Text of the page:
The effectiveness of influenza vaccination in preventing hospitalizations in elderly in Beijing, 2016-18

Daitao Zhang, Yi Zhang, Quanyi Wang, Jerome Lock, Yang Pan, Shujuan Cui, Peng Yang, Yonghua Hu*

*Corresponding author for this work

Research output: Contribution to journalArticleAcademicpeer-review


Background: Influenza vaccinations play an important role in preventing influenza related hospitalizations. The objective of this study was to estimate the effectiveness of vaccination in protecting Beijing residents aged >= 60 years from influenza related hospitalizations during the 2016/17 and 2017/18 influenza seasons.

Methods: Patients who met the definition of severe acute respiratory infection (SARI) and were hospitalized in the nine sentinel hospitals in Beijing during the 2016/17 and 2017/18 influenza seasons were identified as the study population. The vaccination status of patients was obtained from a vaccination registry. Real-time reverse transcription polymerase chain reaction (RT-PCR) experiments were conducted to test pharyngeal or lower respiratory tract samples collected from SARI patients for influenza A and B viruses. Vaccine effectiveness (VE) was examined using a test-negative design that compare the odds of vaccination among influenza positives and negatives, adjusting for calendar week of illness onset, age, and underlying medical conditions.

Results: We identified 50,364 patients in the study, in which there were 145 influenza cases and 528 influenza-negative controls aged >= 60 years in 2016/17 season and 149 cases and 358 controls aged >= 60 years in 2017/18 season. The most commonly identified subtype among participants was influenza A(H3N2) in 2016/17 and 2017/18 season (78.5% and 70.6%). Among the adults aged >= 60 years, the adjusted VE of vaccination against any influenza virus for serious acute respiratory infection (SARI) patients was 32.8% (95% confidence interval ICI]: -22.0 to 63.0%) in 2016/17 season. While the adjusted VE in 2017/18 season were 4.6% (95% CI: -72.4 to 47.2%) against any types of influenza, 29.2% (95% CI: -92.9 to 74%) against influenza A(H1N1)pdm09, -37.7% (95% Cl: -293.8; 51.9%) against influenza A (H3N2) viruses, and 3.6% (95% CI: -113.8 to 56.5%) against influenza B.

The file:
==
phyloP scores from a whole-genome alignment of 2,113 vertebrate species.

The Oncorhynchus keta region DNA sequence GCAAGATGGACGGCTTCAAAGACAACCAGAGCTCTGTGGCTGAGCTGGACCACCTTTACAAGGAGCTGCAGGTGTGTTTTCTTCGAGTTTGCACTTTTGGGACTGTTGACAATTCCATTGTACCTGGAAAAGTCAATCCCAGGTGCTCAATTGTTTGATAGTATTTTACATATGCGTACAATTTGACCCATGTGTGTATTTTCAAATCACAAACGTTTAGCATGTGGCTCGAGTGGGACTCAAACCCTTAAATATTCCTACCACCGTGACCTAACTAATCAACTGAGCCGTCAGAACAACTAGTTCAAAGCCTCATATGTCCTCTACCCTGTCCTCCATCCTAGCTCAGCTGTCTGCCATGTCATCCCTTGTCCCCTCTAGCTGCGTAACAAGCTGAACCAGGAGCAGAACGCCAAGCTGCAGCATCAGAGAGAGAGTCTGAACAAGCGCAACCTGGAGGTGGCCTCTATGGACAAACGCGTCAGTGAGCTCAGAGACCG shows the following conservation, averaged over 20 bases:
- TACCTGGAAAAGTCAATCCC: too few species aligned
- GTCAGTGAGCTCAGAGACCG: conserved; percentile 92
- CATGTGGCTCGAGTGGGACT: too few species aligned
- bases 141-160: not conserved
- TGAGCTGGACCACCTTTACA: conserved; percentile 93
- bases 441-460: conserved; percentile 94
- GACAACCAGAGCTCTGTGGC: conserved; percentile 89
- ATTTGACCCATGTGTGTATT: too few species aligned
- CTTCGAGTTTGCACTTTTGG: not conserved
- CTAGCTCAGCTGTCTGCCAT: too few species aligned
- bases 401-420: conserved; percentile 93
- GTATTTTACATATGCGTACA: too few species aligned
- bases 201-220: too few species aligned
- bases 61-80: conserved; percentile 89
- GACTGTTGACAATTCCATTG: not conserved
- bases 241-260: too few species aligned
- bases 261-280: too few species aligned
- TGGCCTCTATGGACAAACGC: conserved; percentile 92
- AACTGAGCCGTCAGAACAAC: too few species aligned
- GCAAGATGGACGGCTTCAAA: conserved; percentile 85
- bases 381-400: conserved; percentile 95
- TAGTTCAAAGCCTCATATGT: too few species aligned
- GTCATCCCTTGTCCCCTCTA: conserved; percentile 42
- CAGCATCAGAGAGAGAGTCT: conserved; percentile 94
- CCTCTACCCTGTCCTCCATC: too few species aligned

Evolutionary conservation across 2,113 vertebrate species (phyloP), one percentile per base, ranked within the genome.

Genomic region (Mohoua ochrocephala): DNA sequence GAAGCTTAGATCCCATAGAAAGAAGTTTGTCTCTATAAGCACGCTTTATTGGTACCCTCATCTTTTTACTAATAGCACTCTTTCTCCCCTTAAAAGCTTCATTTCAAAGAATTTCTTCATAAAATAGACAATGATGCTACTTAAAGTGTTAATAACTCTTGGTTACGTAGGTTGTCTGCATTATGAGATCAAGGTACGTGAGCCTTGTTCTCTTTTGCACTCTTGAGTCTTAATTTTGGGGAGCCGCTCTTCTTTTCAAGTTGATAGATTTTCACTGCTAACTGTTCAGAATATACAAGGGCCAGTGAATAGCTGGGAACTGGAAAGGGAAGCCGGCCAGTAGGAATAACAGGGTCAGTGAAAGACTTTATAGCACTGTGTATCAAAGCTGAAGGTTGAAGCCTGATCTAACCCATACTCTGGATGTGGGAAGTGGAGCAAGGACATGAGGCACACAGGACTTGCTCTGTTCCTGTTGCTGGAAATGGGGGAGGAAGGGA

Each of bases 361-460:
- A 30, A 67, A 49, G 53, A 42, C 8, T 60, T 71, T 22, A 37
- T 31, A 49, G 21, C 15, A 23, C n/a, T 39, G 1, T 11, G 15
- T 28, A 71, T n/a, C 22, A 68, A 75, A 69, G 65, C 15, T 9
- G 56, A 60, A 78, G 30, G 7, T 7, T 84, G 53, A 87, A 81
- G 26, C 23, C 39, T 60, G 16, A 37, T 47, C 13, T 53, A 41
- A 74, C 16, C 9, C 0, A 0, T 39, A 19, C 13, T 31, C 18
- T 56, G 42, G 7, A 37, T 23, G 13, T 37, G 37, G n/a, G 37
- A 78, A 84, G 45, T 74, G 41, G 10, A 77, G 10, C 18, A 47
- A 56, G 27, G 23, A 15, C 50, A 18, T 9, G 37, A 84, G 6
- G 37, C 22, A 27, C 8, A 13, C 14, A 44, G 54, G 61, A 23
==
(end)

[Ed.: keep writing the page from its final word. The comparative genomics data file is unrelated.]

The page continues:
Conclusion: The influenza vaccine provided moderate protection in 2016/17 season and mild protection in 2017/18 season for influenza related inpatients of adults aged >= 60 years in Beijing. (C) 2019 Published by Elsevier Ltd.

Original languageEnglish
Pages (from-to)1853-1858
Number of pages6
Issue number13
Publication statusPublished - 22 Mar 2019


  • Influenza
  • Vaccine effectiveness
  • Test-negative
  • Hospitalization
  • A(H3N2)


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